This fact sheet is designed as an informational and exploratory tool to help you determine if raising rabbits might be a good fit for you.  As you read this fact sheet, make notes, or highlight the sections you see as important or that you want to learn more about.

Raising Rabbits as Livestock

While not everyone is suited for animal-based agriculture enterprises, some individuals have innate abilities in handling, working with and raising livestock. They are able to recognize stress, illness, or discomfort through “reading” animal movements and behaviors.   They have a knack for listening to the proper sounds of normal animals.   Some farmers even use their sense of smell to differentiate normal from abnormal conditions with their livestock.  Other individuals struggle with effective animal husbandry and in managing and handling animals for optimum performance.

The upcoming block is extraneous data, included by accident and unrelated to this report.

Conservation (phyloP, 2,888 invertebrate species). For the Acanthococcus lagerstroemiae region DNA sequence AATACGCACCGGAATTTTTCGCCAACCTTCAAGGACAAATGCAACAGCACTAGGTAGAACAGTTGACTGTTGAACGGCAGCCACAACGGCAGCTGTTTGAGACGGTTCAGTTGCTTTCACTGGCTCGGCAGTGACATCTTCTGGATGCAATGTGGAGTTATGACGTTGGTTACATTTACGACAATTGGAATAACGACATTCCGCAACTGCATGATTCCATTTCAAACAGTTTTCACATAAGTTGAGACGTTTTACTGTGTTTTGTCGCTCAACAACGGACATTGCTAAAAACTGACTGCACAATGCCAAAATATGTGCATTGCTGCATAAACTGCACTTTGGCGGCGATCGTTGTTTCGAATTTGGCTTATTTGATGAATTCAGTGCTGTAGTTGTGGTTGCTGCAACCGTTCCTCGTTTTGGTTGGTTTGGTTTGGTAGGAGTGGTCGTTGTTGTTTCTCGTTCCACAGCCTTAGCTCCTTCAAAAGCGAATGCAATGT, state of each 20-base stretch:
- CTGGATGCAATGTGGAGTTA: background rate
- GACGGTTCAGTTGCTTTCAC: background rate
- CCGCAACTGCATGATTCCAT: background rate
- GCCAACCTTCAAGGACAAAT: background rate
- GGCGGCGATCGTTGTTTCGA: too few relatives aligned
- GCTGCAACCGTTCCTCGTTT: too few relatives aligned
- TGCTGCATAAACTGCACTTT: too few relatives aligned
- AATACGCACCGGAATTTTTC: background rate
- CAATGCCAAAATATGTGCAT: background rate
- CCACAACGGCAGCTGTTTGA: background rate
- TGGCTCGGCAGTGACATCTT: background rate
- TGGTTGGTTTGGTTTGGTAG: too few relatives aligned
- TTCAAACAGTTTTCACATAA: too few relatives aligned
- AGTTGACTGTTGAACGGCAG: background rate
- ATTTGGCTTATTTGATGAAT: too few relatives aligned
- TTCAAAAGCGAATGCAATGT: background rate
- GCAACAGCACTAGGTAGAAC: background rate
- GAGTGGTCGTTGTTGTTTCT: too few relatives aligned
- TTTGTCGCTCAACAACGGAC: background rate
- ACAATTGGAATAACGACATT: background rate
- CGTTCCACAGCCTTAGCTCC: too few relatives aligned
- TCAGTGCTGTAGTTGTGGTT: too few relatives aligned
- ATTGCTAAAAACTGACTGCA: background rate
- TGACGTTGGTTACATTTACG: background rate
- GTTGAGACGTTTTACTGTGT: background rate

As with any farming enterprise, determine what product(s) or service(s) you would like to provide for sale and identify reliable markets for your products or services before making monetary investments in rabbits, equipment, and supplies.

Potential Advantages of Raising Rabbits

  • Rabbits are small in size and light in weight as compared to most other species of livestock.  For these reasons, rabbits are more easily caught, handled and transported.
  • Most rabbit species are not aggressive towards or dangerous to people. Being scratched or bitten by a rabbit during handling is a possibility.  Be mindful that bucks can be more aggressive than does.
  • Rabbits are efficient converters of feed to meat or fiber. The production cycle of meat rabbits is relatively short (10-16 weeks in length from start to finish depending on the rabbit breed).  This allows for relatively easy entry and exit from the enterprise.